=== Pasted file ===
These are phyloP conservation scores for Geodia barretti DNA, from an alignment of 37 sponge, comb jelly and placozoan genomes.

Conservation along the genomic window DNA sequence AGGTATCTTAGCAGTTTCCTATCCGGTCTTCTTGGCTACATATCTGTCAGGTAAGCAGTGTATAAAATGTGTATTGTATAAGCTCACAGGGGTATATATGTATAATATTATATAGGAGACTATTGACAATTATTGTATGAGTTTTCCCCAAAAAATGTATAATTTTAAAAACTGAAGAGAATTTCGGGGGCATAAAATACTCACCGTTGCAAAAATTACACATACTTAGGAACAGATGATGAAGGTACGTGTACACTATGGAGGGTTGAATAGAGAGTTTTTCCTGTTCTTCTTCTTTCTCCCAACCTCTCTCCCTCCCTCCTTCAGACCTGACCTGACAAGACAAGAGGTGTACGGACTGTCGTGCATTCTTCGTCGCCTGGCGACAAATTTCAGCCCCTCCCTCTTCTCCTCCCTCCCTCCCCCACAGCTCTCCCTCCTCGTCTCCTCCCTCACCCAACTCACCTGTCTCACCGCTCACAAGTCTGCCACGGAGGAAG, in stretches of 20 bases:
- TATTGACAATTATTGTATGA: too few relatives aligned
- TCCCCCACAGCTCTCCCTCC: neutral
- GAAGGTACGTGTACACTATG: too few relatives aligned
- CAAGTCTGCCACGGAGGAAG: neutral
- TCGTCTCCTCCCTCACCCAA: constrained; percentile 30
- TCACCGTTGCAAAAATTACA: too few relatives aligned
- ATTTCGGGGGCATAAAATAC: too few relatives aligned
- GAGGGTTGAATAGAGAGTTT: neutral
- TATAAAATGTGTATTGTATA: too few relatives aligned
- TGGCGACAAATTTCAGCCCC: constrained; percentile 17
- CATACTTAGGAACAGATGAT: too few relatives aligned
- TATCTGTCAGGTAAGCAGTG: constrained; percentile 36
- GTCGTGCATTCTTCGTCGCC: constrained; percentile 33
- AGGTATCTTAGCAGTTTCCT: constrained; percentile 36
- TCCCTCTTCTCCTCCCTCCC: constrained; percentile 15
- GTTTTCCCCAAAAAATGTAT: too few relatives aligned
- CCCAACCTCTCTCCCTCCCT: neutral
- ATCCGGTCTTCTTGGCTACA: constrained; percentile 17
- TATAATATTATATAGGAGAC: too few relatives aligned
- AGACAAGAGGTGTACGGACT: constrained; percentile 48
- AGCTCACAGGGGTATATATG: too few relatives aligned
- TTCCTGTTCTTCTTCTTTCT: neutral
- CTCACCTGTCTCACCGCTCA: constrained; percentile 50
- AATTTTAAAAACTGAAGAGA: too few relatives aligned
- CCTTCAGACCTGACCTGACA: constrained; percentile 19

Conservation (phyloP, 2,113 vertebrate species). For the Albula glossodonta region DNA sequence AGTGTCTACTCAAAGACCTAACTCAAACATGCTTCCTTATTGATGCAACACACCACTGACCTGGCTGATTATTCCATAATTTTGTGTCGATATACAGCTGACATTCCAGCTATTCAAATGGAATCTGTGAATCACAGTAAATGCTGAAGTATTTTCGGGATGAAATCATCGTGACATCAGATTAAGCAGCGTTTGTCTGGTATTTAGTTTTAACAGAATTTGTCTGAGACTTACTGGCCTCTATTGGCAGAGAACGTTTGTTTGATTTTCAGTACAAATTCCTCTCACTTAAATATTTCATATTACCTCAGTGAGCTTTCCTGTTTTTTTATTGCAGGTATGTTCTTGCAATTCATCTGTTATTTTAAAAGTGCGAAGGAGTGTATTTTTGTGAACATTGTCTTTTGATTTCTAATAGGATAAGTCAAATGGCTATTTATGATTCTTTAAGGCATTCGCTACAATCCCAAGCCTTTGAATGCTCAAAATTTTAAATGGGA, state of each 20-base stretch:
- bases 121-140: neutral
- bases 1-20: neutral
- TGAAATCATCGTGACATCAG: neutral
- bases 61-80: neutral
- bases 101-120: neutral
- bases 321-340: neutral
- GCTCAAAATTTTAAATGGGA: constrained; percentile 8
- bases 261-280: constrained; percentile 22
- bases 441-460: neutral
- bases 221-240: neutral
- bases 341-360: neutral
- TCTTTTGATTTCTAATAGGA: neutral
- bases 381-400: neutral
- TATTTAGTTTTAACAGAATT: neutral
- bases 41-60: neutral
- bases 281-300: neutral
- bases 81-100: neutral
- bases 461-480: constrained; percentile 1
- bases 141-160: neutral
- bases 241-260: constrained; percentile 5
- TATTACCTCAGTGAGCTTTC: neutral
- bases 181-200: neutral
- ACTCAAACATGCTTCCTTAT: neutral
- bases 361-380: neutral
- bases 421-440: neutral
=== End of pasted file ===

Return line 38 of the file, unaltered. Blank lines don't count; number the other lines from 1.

- bases 221-240: neutral